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USAMO qualifying 2 questions

  1. May 28, 2004 #1
    :surprise: Suppose we are playing a board game with the following rules:

    1. The board has 5 spaces on it.

    2. Your playing piece starts out on space number 1.

    3. Each move consists of moving the piece to a randomly chosen space other than the one which you currently occupy (for example, if you are on space number 2, you randomly move to either space 1, 3, 4, or 5, with each space having equal chance of being selected, but you cannot stay on space number 2).

    4. You win if, after seven moves, you are back on space 1.

    The probability of winning this game is p. Find 4096p.

    :eek: Suppose log.4a (40*sqrt(3)) = log.3a (45)
    (Log.m (n) denotes log base m of n. sqrt(x) denotes the square root of x.)
    Find a^3 (a^3 denotes "a cubed.")
  2. jcsd
  3. May 28, 2004 #2


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    a^3 = 75.

    Will work on Q1 now...
  4. May 28, 2004 #3
    hmmmm... 4096 = 2^12 = (2^2)^6 = 4^6 = (5-1)^(7-1)

    interesting question.
    Last edited: May 28, 2004
  5. May 28, 2004 #4
    Ehm, 4096 = 2^12.

    For the second question, consider rewriting both logs with the same base.
  6. May 29, 2004 #5


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    Answer to Q1 is p=819/4096
  7. May 29, 2004 #6


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    You know I had no problem with Q1. But in Q2 I couldn't do it without pluging in numbers and doing what parts I could do on a calculator (windows calc). So instead of getting a=75^(1/3) as Gokul did I just got whole bunch of messy numerical intermediates before getting a final answer of a=4.21716332650874621422854875703.

    Actually what I had was :
    a = 10^(log(k)/(m-1))

    where m= log.45(40r3) and k=4/(3^m) were the numerical intermediates.

    I still cant figure why it comes out to 75^(1/3), does this mean I'd fail the test :cry:
    Last edited: May 29, 2004
  8. May 29, 2004 #7
    You do realize you were asked to find 4096p, in other words find p (the probability of winning the game)?
  9. May 29, 2004 #8
    Yes, but thanks for clarifying (we're not morons)... hello3719 originally wrote 4096 = 2^14 (but has since edited his post), and I thought I'd correct it.
    Last edited: May 29, 2004
  10. May 29, 2004 #9
    In some contests you don't always have time to solve the problem completely so you must use some shortcuts. I didn't claim i've solved the problem only getting the feel of it by wondering why they want us to find 4096p and not EXPLICTLY p. Everyone knows how to multiply by 4096 when they get p, but sometimes that isn't the goal of the problem.
  11. May 29, 2004 #10
    why it is 75

    Hmm... #2 is fairly simple. I'll write my solution as a good LaTeX practice...

    [tex] \log_{4a}40\sqrt3 = \log_{3a}45 [/tex]
    [tex] \frac{\log40\sqrt3}{\log4a} = \frac{\log45}{\log3a} [/tex]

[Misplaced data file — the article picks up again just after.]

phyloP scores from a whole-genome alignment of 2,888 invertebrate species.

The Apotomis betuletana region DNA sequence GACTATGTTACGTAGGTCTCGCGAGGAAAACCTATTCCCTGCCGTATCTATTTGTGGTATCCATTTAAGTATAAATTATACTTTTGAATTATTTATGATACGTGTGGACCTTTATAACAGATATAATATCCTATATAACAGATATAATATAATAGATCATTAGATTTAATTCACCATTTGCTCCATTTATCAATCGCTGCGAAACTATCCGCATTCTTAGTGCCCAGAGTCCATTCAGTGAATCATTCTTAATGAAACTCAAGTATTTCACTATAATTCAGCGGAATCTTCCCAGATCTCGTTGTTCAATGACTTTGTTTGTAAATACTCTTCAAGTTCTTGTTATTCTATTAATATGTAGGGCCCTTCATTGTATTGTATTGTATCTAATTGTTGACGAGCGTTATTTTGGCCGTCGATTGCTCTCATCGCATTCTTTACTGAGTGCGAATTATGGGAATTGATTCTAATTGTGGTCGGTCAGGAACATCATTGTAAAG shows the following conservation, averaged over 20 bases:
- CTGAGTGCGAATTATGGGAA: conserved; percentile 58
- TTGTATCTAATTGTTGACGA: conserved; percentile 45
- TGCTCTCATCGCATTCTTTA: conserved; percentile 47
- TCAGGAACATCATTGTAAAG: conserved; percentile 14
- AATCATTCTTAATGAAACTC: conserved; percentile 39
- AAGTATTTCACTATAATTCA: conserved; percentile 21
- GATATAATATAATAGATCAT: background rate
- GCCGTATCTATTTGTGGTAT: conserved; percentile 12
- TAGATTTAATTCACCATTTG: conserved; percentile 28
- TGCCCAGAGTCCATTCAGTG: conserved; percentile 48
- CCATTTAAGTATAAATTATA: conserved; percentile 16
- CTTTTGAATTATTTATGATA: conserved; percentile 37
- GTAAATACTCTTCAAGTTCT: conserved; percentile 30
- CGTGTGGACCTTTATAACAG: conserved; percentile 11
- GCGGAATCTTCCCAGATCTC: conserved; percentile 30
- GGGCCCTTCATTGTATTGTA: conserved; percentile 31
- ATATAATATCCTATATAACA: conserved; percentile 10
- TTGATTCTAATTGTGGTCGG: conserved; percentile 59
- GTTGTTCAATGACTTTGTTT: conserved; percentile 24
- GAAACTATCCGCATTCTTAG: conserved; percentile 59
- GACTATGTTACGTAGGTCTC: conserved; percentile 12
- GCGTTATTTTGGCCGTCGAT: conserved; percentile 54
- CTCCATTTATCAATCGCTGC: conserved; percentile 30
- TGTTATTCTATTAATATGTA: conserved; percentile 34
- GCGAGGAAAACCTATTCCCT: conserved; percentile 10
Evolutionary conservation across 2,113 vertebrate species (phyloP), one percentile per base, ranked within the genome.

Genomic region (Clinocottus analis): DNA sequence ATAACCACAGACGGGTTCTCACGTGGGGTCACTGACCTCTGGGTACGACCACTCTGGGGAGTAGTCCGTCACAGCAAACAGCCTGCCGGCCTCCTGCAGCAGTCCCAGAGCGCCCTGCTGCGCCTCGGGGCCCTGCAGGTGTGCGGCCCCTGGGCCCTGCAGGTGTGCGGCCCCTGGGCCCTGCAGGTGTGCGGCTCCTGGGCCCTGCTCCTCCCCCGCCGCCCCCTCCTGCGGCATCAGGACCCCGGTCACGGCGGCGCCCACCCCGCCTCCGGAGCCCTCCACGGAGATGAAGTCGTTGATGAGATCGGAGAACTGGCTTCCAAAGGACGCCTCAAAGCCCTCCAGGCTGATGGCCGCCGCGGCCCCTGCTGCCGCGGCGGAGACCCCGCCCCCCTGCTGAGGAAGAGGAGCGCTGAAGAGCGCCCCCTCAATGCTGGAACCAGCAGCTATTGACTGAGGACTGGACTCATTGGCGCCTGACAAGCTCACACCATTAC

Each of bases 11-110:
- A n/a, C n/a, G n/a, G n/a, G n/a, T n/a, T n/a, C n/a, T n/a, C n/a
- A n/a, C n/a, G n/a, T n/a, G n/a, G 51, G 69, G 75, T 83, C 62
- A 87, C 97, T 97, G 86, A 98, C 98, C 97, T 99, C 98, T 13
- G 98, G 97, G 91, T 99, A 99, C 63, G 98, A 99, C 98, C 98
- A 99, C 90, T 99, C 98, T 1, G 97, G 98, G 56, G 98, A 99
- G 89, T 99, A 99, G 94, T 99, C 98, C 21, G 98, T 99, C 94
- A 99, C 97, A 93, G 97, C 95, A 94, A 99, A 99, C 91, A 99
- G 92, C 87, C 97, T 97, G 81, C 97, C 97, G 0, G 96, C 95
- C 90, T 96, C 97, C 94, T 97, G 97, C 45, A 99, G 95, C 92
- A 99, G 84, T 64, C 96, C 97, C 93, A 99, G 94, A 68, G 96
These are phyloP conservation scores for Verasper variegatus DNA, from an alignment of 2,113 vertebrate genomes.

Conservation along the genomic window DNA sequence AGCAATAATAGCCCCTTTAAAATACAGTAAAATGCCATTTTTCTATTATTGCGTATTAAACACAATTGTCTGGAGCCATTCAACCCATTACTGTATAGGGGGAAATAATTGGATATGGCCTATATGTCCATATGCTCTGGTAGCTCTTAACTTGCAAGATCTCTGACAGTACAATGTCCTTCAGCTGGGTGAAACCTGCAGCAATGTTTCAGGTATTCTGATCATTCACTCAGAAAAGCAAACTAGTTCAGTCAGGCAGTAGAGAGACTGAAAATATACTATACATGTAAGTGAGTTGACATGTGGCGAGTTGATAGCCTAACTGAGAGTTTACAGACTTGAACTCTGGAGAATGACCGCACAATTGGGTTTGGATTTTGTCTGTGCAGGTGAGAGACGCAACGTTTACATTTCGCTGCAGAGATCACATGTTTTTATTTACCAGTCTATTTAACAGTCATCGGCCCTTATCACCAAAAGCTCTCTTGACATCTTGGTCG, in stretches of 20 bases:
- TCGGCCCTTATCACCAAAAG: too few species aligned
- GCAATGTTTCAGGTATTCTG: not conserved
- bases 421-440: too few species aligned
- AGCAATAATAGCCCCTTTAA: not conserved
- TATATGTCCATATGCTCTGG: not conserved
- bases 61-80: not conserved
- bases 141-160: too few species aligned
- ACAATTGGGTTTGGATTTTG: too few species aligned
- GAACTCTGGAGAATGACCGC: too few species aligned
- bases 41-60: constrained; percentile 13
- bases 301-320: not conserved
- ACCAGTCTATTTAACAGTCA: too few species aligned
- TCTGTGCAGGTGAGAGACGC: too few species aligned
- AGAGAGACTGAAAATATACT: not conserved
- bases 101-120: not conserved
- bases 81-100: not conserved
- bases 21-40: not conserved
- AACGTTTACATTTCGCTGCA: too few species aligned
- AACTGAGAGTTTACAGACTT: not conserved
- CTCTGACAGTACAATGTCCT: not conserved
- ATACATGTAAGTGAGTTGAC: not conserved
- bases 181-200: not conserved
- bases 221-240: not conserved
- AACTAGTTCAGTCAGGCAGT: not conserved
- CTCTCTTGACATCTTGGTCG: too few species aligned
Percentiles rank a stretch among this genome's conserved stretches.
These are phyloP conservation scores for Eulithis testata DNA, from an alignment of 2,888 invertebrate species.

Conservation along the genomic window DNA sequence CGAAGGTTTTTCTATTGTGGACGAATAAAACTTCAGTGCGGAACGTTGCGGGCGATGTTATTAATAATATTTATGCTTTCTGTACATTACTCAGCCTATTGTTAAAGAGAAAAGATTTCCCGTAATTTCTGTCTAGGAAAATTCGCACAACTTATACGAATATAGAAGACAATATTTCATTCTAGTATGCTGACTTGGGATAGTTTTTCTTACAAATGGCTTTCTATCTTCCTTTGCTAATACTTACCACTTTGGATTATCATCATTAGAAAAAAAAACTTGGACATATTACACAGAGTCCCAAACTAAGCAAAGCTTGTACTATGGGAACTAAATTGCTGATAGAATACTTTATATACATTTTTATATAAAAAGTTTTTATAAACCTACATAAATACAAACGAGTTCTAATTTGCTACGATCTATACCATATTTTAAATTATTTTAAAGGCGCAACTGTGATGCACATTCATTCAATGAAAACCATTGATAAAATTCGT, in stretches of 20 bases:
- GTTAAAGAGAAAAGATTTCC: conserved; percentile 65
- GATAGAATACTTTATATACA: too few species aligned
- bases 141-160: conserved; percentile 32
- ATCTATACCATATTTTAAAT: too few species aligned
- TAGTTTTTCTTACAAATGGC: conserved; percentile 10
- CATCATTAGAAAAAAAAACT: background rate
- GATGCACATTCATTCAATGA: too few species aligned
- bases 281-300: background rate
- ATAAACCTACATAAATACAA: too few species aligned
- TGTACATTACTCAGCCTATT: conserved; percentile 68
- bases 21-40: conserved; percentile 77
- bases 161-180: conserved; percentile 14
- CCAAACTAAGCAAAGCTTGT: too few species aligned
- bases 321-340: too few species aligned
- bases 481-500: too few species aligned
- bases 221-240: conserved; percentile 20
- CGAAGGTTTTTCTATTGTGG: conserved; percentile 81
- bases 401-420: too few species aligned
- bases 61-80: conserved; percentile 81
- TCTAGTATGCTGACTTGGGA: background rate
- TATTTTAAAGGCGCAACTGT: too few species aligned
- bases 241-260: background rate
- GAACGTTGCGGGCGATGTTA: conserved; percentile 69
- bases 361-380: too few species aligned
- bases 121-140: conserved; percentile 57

[tex] \frac{\log40\sqrt3}{\log45} = \frac{\log4a}{\log3a} [/tex]
    [tex] \log_{45}{40\sqrt3} = \log_{3a}{4a} [/tex]
    [tex] (3a)^{\log_{45}{40\sqrt3}} = 4a [/tex]
    [tex] (3a)^{\log_{45}{40\sqrt3}-1} = \frac{4}{3} [/tex]
    [tex] a^3 = (\frac{4}{3^{\log_{45}{40\sqrt3}}})^{ \frac{3}{\log_{45}{40\sqrt3} - 1} [/tex]
    after obvious modification i am too lazy to type up
    [tex] y = \log_{45}{40\sqrt3} - 1 [/tex]
    [tex] a^3 = (\frac{4}{3})^{\frac{3}{y}}(1/27) [/tex]
    here is the annoying part
    [tex] y = \log_{45}{40\sqrt3} - 1 = \log_{45}{(40/45)\sqrt3} [/tex]
    [tex] = \log_{45}{(8/9)\sqrt3} = \log_{45}{4^{3/2}/3^{3/2}} [/tex]
    [tex] = 3/2 \log_{45}{4/3} [/tex]
    then magically,
    [tex] a^3 = (\frac{4}{3})^{\frac{3}{3/2 \log_{45}{4/3}}}(1/27) [/tex]
    [tex] = (\frac{4}{3})^{2\log_{4/3}{45}}(1/27) [/tex]
    [tex] = 45^2(1/27) = 81\times25\times\frac{1}{27} = 75 [/tex]

    I hate this question.
    Contests are a waste of time.
  12. May 30, 2004 #11


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    Thanks for the details AmirSafavi. I went through the first three steps much the same as yourself, but once I had one side of the equation purely numerical it was just too irresistable for me to finish it using floating point approx.
  13. Jun 1, 2004 #12
    I'd say that about takes care of these 2 questions. lol!
  14. Jun 1, 2004 #13


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    Here's another way to solve Q2.

    Let log.4a (40*sqrt(3)) = x = log.3a (45)
    Then, (4a)^x = 40*sqrt(3) and (3a)^x = 45. Now take logs on both sides...
    So, x*log(4a) = log(40*sqrt(3)) and x*log(3a) = log(45). Subtract one of these equations from the other...
    You get, x*log(4/3) = log(40*sqrt(3)/45). But 40*sqrt(3)/45 = 8*sqrt(3)/9 = (4*sqrt(4)/3*sqrt(3) = (4/3)^1.5
    So x = 1.5 , plug this into (4a)^x = 40*sqrt(3) to get 8*a^1.5 = 40*sqrt(3) or a^1.5 = 5*sqrt(3)

    Hence a^3 = 25*3 = 75

    Simple, wot ?
  15. Jun 1, 2004 #14
    That explanation hurts my eyes, but after reading it, that is a more simpler way of solving this problem.
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